· 8/16GB LPDDR5 RAM

    · Wi-Fi 802.11 a/b/g/n/ac/6, dual-band, Wi-Fi Direct, DLNA, hotspot

    · Bluetooth 5.1, A2DP, LE, aptX HD

    · NFC support

    · Sensors: Fingerprint (under display, optical), accelerometer, gyro, proximity, compass

    · Android 10

    · Oxygen OS 10.5.10.INDA

    (I lost all my data recently over a stupid wallpaper, hence the low usage)

    As one would expect, this is an area where OnePlus never disappoints. The 865 is a major upgrade over the 855. Qualcomm says the new Snapdragon 865 boasts a 25% CPU performance increase and a 20% GPU performance increase over the previous generation Snapdragon 855. Also, the new SoC supports LPDDR5 memory and is manufactured on a newer 7nm process. I ran a geekbench 5 test on my device and the results are below:
    (Detailed results at the end)

    Surprisingly, the results were about 2-3% less as compared to the benchmarks available online. But I guess it may have to do with the conditions and usage under which the device was tested. However, these are mere numbers. What you really need to know is that the device can handle pretty much anything and everything that you throw at it. As I mentioned in my 7 Pro lab review, the refresh rate does add to the snappiness of the device. The phone feels quicker than ever thanks to the all-new hardware and software integrations.

    Gaming on this phone is the ultimate slam dunk in the industry. It ran all the games I could throw at it at maxed out settings like a hot knife running through butter. I had previously reduced my mobile gaming on my last phone but ever since I’ve had this one, it’s been hard to resist. From Batman: the enemy within to PUBG & Asphalt 9 (Not sure about the 120 on these, but definitely smooth as ever), every frame of those potential 120 per second were a delight. I’m looking forward to try more of these in the future.


    I’m knit picking at this point, but one bug that I could find was while running Chrome. For some reason, the app would freeze once every 10-15 minutes and won’t move. An easy fix for this was just to minimize it and maximize again and it was back to normal. But I found it weird that it still happened. Another thing that has bothered me for a while on Android devices lately has been the deleting speed in the gallery. Why does it take so much time? I often take temporary screenshots and forget to delete them. Same goes for whatsapp forwards and images. 98% of them are useless and instead of deleting them at once, I generally delete in bulk. But when I actually get to delete them, it ends up taking almost 5 minutes for about every 1000 images. I wish it could be fixed with a software update in the future. As of now, I’ve not faced any other issue.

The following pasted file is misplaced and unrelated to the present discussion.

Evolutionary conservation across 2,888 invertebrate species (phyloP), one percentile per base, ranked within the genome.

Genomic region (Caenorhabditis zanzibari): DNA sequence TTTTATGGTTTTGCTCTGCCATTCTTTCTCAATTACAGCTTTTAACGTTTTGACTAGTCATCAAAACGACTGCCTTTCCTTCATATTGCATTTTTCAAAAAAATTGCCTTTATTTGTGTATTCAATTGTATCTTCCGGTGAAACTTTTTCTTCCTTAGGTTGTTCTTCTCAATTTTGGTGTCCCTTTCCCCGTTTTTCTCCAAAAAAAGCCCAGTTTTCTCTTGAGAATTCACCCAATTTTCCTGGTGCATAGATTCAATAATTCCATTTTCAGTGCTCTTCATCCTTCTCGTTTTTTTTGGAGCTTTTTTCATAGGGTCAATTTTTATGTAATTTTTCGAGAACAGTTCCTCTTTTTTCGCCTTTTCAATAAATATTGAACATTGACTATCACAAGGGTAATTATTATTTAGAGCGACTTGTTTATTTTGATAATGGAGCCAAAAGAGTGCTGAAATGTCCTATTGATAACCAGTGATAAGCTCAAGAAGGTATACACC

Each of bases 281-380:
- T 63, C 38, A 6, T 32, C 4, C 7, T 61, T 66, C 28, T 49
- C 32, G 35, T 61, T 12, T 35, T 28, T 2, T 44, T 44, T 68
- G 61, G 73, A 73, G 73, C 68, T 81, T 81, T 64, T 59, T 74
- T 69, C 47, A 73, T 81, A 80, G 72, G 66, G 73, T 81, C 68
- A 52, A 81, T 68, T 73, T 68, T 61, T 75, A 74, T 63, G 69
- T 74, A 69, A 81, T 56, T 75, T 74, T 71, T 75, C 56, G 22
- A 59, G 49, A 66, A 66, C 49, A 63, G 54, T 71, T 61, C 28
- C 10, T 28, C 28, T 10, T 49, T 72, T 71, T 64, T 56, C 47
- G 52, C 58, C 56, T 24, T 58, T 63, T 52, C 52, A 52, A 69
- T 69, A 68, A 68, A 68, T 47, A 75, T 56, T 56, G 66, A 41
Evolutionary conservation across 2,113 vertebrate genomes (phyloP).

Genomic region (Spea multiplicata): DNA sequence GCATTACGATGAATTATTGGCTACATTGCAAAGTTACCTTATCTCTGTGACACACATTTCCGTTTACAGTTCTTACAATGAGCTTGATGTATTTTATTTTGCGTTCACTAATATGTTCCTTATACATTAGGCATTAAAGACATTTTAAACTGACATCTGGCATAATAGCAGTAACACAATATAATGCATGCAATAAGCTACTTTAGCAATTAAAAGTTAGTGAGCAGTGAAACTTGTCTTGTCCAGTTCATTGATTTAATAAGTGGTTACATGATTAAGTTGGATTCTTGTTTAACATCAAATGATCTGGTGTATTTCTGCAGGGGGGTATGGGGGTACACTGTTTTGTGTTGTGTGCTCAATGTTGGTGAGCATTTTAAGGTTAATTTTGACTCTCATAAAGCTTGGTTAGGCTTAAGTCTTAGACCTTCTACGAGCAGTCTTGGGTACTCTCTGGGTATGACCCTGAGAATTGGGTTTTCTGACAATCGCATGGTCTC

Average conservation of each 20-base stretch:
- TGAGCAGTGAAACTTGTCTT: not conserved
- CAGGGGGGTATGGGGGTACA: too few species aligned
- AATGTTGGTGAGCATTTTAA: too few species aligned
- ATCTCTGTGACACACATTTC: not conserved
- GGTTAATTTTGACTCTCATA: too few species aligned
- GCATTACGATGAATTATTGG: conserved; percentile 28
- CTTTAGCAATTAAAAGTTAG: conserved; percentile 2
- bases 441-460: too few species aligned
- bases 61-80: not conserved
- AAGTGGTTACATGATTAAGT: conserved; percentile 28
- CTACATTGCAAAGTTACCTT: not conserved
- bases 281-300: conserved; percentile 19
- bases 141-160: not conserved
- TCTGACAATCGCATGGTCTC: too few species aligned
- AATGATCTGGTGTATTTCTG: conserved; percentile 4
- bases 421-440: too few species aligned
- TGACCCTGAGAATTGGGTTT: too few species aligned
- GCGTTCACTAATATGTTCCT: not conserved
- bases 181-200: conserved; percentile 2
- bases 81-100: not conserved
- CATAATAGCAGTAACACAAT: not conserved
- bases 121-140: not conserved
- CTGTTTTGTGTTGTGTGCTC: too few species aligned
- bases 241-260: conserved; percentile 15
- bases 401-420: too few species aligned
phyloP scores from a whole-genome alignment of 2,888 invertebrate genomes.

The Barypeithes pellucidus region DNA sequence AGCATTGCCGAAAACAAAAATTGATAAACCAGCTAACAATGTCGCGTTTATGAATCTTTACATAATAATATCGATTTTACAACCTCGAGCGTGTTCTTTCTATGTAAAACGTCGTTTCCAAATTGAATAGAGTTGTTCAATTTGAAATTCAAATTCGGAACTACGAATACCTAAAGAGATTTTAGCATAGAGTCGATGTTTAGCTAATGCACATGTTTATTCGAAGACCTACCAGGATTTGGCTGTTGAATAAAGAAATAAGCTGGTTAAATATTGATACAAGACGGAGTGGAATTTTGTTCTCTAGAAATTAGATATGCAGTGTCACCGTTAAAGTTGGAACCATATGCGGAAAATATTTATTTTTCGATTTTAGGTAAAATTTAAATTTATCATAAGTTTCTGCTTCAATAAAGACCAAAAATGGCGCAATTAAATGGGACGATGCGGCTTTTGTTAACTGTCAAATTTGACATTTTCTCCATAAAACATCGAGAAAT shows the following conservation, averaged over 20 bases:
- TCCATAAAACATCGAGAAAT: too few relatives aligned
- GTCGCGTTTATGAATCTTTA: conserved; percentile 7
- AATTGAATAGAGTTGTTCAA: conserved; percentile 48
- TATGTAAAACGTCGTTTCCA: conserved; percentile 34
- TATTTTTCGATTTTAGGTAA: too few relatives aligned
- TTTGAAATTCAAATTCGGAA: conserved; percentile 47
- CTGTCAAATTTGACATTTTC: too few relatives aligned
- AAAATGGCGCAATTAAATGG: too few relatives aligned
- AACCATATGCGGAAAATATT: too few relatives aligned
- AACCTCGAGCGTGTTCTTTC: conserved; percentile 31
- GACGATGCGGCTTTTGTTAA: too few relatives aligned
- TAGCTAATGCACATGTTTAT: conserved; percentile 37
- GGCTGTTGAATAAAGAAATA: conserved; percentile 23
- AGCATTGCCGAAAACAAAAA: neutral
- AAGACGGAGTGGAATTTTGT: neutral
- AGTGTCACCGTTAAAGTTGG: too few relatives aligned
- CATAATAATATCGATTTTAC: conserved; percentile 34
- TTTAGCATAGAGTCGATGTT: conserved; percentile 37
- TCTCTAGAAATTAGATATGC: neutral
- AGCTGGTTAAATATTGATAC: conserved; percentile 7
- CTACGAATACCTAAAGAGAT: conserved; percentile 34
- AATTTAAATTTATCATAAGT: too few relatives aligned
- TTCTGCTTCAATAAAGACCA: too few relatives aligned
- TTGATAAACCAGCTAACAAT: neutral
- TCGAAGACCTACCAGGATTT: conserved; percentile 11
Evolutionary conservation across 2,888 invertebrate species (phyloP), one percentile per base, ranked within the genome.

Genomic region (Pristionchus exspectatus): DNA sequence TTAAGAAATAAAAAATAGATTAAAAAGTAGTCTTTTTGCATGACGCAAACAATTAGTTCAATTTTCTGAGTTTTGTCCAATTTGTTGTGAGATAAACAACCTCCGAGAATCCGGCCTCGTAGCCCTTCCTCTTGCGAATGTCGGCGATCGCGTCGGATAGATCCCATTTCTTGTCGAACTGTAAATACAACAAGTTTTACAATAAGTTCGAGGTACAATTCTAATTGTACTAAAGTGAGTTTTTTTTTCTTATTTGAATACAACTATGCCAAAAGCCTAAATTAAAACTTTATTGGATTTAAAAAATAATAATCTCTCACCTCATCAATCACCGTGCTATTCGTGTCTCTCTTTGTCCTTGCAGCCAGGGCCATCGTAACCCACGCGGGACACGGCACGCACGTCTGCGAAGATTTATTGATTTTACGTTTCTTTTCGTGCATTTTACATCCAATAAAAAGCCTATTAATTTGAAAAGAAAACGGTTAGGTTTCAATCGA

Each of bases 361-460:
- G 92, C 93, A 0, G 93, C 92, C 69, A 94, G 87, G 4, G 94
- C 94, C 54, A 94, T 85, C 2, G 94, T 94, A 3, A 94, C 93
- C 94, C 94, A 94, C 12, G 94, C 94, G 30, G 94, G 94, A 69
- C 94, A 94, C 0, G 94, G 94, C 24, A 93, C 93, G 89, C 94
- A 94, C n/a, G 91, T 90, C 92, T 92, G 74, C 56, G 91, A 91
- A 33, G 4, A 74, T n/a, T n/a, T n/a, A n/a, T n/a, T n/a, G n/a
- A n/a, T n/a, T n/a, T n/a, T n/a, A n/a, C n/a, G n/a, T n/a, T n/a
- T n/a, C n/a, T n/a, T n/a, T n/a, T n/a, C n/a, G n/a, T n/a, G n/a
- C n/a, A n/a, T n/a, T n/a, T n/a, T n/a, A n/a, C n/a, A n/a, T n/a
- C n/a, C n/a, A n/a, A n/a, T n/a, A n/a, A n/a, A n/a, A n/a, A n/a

In order to experiment with RAM management, I did a little experiment of my own. At first, I opened up PUBG mobile and Asphalt 9, loaded them up beyond the home screen and minimized them. Then I went on to opening about 15 more apps and exporting a few images on lightroom. When I tried opening PUBG again, surprise surprise, it was still where I left it. This specially amazed me because when I was using the Note 9, apps crashed while I was using them due to bad RAM management. There’s also a RAM boost option in the settings which is described below. All in all, memory management seems to be working as fine as it should.


    Moving ahead, let’s talk about the topic left under the weight, the in-display fingerprint scanner. On the OnePlus 7 Pro, I felt the FP scanner was decent but definitely not as fast as a physical one. On the Galaxy note 9, the physical scanner was slower than my 7 Pro’s in display one (xD). So my expectations were lower than usual but the 8 Pro surprised me. It’s definitely a lot faster and accurate than before. I can gladly say that it’s not a hit or miss anymore and is consistently reliable. Another thing about security, the face unlock scans so darn quickly that you won’t even get the moment to glance at the time on the screen. Due to this, I ended up turning it off because I often need to check the time on the lock screen.